What we’re doing for at-home preschool in our nature-loving, child-focused, neuro-diverse family

I low-key stressed for weeks about planning our at-home preschool curriculum for this year. The task of picking and choosing from all the options, figuring out what to prioritize and what to let go was so overwhelming. Eventually, certain materials rose to the top of my list, though, and, I have to say, I’m really excited for what I have planned! Like, consciously restraining myself from starting our school activities now type excited. 

I landed on 3 primary tools which I’ll use in combination with each other. We have some bonus items and accommodations for younger siblings (who have special learning needs) but I’ll explain all that another time. 

Here are the three: 

  1. A Charlotte Mason-esque nature curriculum with weekly poetry and art studies. 
  2. Montessori-style reading and writing materials for literacy exploration
  3. A formal, targeted curriculum that provides pre-reading supports for learners who are at risk of developing language-based learning disabilities. 

See, all so different, right? I’m going to give a brief description of each one here. I’ll do a deep-dive strengths & drawbacks run-down of each one in another post. 

Our Three Components

  1. Nature curriculum: “Exploring Nature with Children” by Lynn Seddon 
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Our nature curriculum

This is a really comprehensive curriculum. It gives monthly, themed nature studies for the whole school year, following the seasons (in the Northern Hemisphere), with suggestions for hands-on nature study activities for kids of various ages. Some info about this curriculum: 

— lengthy book lists for each unit of study with suggestions ranging from simple picture books to high-level reference materials. (Thank goodness our libraries are open again because there are so many books I want to try from each unit list!) 

— weekly poems that match the season and/or unit theme. I want my children’s minds to be soaked in beautiful literature from a young age. I think this will create much more of a feeling of ownership over these works than just encountering them in middle or high school English classes.

— weekly works of art for art study. Again, I want our home to have a culture of art appreciation and active engagement with the arts. In order to do that, I think I have to start when they’re young and weave it into our weekly routines. The suggestions in this curriculum will help me to do that.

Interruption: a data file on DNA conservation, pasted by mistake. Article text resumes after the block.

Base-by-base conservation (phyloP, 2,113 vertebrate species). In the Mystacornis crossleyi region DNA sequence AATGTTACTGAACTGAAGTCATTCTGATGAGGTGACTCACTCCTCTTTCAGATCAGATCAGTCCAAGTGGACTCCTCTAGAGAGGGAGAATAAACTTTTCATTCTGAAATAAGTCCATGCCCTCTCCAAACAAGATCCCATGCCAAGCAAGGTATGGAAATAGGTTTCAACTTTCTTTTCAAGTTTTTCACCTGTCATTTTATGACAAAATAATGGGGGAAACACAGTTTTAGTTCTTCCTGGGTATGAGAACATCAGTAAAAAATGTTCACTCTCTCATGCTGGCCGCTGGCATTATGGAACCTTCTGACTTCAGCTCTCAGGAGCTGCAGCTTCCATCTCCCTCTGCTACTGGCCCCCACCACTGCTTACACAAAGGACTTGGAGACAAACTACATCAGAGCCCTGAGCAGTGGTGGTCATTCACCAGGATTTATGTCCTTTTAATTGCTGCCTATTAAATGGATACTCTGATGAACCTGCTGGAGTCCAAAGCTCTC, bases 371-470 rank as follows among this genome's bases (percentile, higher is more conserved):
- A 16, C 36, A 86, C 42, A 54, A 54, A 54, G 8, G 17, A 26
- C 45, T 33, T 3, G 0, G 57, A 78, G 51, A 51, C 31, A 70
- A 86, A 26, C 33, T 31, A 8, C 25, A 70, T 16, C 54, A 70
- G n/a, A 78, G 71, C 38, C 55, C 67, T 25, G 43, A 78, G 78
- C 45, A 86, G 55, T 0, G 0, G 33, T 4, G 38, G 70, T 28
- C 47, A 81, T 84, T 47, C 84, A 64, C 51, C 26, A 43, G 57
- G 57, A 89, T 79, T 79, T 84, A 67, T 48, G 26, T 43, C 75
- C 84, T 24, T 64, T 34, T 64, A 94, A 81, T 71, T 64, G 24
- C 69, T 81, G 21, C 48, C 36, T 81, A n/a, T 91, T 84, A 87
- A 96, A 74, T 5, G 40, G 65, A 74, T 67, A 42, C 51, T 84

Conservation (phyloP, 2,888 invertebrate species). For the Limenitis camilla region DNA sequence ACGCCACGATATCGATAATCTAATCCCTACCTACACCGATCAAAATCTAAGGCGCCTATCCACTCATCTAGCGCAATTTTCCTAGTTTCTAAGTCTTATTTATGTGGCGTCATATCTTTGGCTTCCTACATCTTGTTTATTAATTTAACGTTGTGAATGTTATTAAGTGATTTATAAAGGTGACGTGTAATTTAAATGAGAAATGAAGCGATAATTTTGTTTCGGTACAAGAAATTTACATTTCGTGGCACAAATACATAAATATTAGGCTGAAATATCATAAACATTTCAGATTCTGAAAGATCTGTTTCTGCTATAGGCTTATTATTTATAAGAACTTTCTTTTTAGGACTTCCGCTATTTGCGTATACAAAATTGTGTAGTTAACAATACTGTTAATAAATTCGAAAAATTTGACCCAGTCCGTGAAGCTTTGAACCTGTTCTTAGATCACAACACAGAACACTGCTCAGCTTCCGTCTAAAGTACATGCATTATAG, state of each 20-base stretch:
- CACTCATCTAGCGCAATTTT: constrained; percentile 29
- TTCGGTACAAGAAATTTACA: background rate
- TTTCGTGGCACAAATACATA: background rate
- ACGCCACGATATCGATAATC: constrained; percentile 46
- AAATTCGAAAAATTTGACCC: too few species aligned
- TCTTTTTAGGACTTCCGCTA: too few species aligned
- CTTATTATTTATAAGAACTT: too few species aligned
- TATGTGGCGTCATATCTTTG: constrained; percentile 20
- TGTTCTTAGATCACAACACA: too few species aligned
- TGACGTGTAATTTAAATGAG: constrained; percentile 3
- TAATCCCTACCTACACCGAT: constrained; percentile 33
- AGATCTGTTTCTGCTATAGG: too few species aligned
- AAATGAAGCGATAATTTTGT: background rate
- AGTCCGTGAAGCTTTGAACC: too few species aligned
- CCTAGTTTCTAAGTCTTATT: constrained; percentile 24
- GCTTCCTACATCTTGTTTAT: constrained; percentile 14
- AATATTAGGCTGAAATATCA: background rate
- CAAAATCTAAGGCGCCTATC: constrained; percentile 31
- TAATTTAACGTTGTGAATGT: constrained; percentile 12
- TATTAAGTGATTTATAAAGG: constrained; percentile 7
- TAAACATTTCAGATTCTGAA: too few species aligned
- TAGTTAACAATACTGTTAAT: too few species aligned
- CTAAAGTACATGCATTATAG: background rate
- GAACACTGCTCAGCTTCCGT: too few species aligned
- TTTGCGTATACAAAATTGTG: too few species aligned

— suggestions for specific activities to do each week. Honestly, we’re so much more likely to go do these activities if I don’t have to think of them myself in the midst of life’s business. 

  1. Montessori-style reading and writing activities 

    I did some reading about the Montessori philosophy and methodology (this book, this one and this one especially) and then chose the activities and tools that I thought we could realistically incorporate into our home. Usually, the ones that seemed the most multi-purpose or flexible and were directly connected to developing reading and writing skills. I’m far from a Montessori expert and I’ll bet this pick-and-choose cafeteria Montessori approach is heresy to the Montessori purists but it feels like the best fit for our family culture and stage of life. The items we’ll be using: 

— sandpaper alphabet to start learning letter shapes and sounds 

— geometric insets + inset tray for fine-motor skill development to support learning how to write 

— moveable alphabet to allow kids to combine letters and form words even before they can write 

— rug with lines for the moveable alphabet 

— sand tray to practice forming letters 

  1. Heggerty Early Pre-K Phonemic Awareness Curriculum 
https://heggerty.org/wp-content/uploads/2020/07/CURRICULUM-1-small.png

So far, 2 of my 3 kids have phonological disorders. What this means is that their brains have a harder time interpreting (identifying and processing) and then organizing to create sounds than kids without these disorders. Skills like rhyming and sound recognition are harder for them than the average kids. Phonemic awareness (with its component skills like rhyme recognition, word segmentation, etc.) is a necessary pre-reading skill. These are the underlying skills that allow kids to decode words and therefore read. (This article gives you a summary of a study that showed this connection.)

So, this curriculum will specifically target the development of those skills but is intended for kids who can’t read or write yet so everything is oral. My intention in using this is to shore up the weak areas so that my kids can enter kindergarten or first-grade with the same pre-reading readiness as other kids, they just need a little extra work to get there. 

So, there you have it.

We have 3 quite different pieces that I’ll be inter-weaving throughout the year. I anticipate doing our at-home pre-school 3-4 times a week, for 30 minutes a day. Charlotte Mason talks about “spreading the feast” of learning before children and I certainly hope that’s what I’m doing! My intention is that by being exposed diverse methodologies and materials, each child will find places to get their footing in the long journey of learning and, especially, things that speak to their passions and individual personalities. 

I’d love to hear about your pre-school plans and/or what you’ve done in the past with your children. I could talk about this topic forever!  

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